It falls to me as a concerned Papua New Guinean to rewrite on one of the most pointed subjects in most of the PNG social media, the PNG LNG gospel.
The Hela men regard it as the fulfilment of a prophesy, every other Papua New Guinean hope for a better living standard through its proceeds, foreigners exploiting our weakness to milk,
it is the PNG LNG Project, the biggest PNG ever had.
It starts with the vesting of mineral resources in the State. The indigenous landowners are deemed to own the surface of the land and are entitled to royalties only. That is against our customary laws that recognise the ownership of a land as including subsoil resources. We have had experts like our very own Peter Donigi and Sydney based Robert Pritchard who’ve time and again reminded us that that notion is out-dated, yet we do not bother to review. As a result, the landowners have and are continuing to loose big time.
1. We own the land and the LNG, yet the Project is developed by Exonn Mobil and its joint ventures. The Landowners have no say as most of the deals were done by the Government officials. The State’s right to ownership of subsoil mineral and petroleum resources deprives them of any standing to negotiate with potential developers concerning resources that are beneath their land.
2. By virtue of the Oil and Gas Act 1998, we have chosen to participate in the project with 19.2 % equity. I don’t understand this? How come we own the land, own the LNG and we have to pay to participate? What is the logic? Is it not possible to legislate for the automatic entitlement of equity without the participating capital [nonsense] by virtue of our ownership to the resources? We can keep the resources if the developers do not agree with our domestic laws and terms.
3. We did not have money for the equity participation so we borrowed $A1.68 billion from the Abu Dhabi Government’s International Petroleum Investment Company. It is understood that we have tied most of our state owned enterprises assets as collaterals and most of the fruits of the LNG harvest are expected to repay that loan. So PNG does not earn any profit until that loan is repaid in full with interest. Imagine how many other loans we are obtaining including the recent K6billion loan from Exim Bank of China. Bai Yumi kisim moni long we na bekim? LNG Tasol ya!
4. Owing to the incompetence of our negotiating team, the Abu Dhabi borrowing was done in Aussie Dollars, which had to be converted to US dollars, leading to another loss of $A300 million. The result of this financial incompetence is that the national government has had to borrow a further K900 million to ensure that Papua New Guinea can retain the level of equity that it wants in the LNG project. In big and complicated negotiations, our clumsy leaders should hire specialised experts to do our negotiation so that we get the best out of the deal which they failed.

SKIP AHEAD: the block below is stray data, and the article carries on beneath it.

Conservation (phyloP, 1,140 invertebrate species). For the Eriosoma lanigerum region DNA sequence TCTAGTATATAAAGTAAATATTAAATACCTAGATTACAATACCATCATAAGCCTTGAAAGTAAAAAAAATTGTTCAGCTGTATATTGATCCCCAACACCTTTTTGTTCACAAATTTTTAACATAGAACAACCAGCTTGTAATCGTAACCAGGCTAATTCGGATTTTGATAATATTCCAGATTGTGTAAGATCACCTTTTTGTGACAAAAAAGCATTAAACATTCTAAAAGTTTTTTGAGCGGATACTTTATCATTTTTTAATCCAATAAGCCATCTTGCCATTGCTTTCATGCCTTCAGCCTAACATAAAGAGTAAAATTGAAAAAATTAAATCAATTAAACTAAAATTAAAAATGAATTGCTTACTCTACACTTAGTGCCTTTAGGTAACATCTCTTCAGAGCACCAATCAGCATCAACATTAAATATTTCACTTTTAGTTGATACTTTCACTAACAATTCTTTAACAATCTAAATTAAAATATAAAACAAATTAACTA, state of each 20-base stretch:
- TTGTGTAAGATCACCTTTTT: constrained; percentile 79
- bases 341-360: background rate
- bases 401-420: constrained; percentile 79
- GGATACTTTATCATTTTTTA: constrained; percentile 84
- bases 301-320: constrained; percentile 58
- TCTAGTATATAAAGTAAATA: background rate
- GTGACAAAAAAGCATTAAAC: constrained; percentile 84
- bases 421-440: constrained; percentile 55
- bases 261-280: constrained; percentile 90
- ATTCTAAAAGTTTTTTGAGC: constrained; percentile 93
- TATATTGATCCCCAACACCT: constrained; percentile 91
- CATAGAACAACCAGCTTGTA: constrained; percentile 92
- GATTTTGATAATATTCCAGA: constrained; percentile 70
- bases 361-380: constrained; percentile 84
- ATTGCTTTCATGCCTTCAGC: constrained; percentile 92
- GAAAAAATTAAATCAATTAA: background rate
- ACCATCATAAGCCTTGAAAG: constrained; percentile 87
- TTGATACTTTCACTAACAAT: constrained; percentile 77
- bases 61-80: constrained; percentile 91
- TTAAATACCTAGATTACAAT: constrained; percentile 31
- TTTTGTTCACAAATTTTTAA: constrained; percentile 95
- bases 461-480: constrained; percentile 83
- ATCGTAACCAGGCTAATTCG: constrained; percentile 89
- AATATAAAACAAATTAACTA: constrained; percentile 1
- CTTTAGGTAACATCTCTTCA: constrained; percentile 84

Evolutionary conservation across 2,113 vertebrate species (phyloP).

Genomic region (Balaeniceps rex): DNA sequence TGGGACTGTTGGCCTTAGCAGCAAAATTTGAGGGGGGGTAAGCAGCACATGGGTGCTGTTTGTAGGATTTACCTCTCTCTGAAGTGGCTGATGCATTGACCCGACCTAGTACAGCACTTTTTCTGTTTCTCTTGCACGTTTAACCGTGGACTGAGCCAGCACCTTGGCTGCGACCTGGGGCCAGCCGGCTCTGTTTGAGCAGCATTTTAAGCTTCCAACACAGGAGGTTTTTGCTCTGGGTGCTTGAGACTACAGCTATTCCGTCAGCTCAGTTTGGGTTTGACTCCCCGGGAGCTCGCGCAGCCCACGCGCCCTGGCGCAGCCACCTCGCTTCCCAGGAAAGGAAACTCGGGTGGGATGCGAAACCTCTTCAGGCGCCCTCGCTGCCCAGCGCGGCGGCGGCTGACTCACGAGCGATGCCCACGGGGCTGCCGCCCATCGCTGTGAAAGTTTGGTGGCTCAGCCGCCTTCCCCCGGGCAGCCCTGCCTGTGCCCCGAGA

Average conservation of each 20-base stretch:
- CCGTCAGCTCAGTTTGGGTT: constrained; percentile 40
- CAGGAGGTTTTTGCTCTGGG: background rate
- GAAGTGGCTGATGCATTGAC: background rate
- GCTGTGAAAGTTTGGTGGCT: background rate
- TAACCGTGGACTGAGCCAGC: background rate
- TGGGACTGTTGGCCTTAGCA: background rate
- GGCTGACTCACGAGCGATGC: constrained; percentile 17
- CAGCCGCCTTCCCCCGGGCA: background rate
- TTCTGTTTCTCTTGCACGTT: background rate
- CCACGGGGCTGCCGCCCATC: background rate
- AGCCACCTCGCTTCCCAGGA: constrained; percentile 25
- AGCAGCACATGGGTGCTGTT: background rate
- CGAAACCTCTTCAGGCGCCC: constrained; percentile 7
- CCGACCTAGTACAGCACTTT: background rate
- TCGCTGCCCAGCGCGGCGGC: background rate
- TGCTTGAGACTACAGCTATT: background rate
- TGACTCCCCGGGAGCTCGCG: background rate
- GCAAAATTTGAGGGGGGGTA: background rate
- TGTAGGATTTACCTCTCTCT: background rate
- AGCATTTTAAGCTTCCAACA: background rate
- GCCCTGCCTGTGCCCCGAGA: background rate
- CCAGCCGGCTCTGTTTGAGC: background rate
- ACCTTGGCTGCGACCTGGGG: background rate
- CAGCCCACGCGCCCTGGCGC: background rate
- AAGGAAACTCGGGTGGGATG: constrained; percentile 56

5. It is understood that our nearsighted leaders have given the developers a tax holiday for 15 years. I also gather that the project agreement contract does not specify a cap on the barrels of LNG that can be extracted on a daily basis. I understand that four ships have been built to transport LNG to China. China had already signed an agreement with Exonn Mobil few years to sell the LNG. Knowing that a world renowned company like Exonn Mobil which has the capacity, is it not possible that it can extract everything (LNG) out within the tax holiday period?
6. Our Government even wanted to amend the Customs Act to exempt all imports of LNG Developers. Was the tax holiday not enough? Thanks to Garry Juffa and a few who stood against it.
7. Most of the major sub-contracts were given to foreign owned companies whilst we fight over the leftovers.
8. The Infrastructure Development Grants (IDGs) that our landowners have been fighting and were given were budgeted for by the Government. These were not LNG monies. It came from the taxpayers. So we are spending our own money to even look after the landowners? You don’t think so, do you?
9. Our small PNGean business people were anticipating some spin offs like leasing properties and so obtained loans left right centre to develop properties, only to be told just a year before production of LNG that most of the LNG workers would be accommodated on site? Looks like the banks are going to foreclose on those properties. What a disaster?
10. Many people claim that LNG is providing well rewarding jobs for Papua New Guineans. I see it as a brain-drain and will have a strain on the PNGs human resources. As a result, it will seriously diminish the competitiveness and effectiveness of other non-mineral sectors. Government is diverting too much attention into the LNG Projects. I’m afraid we may have contracted the “Dutch disease”.
11. Creating Sovereign Wealth Fund offshore sounds like a good idea. But who is going to manage it. Are those funds going to be safe after we’ve had experiences like the K100million MVIL Investment in the Woodland Capital Company?
12. Even if we gain some wealth from the LNG, how can we manage this wealth and translate them into long term socio economic development? Mismanagement and corruption have barrowed leakages in institutions of Government that seriously impede development. I don’t think we are prepared to manage the unprecedented wealth. Is it safe to say that it will destroy PNG?
There may be many more, but I’m afraid I am inclined to believe that PNG will lose big time in this LNG Project. The wealth in the soil is safer than the one converted into notes and deposited in the banks. Why are we embarking on a mining spree when we cannot manage for our future generations?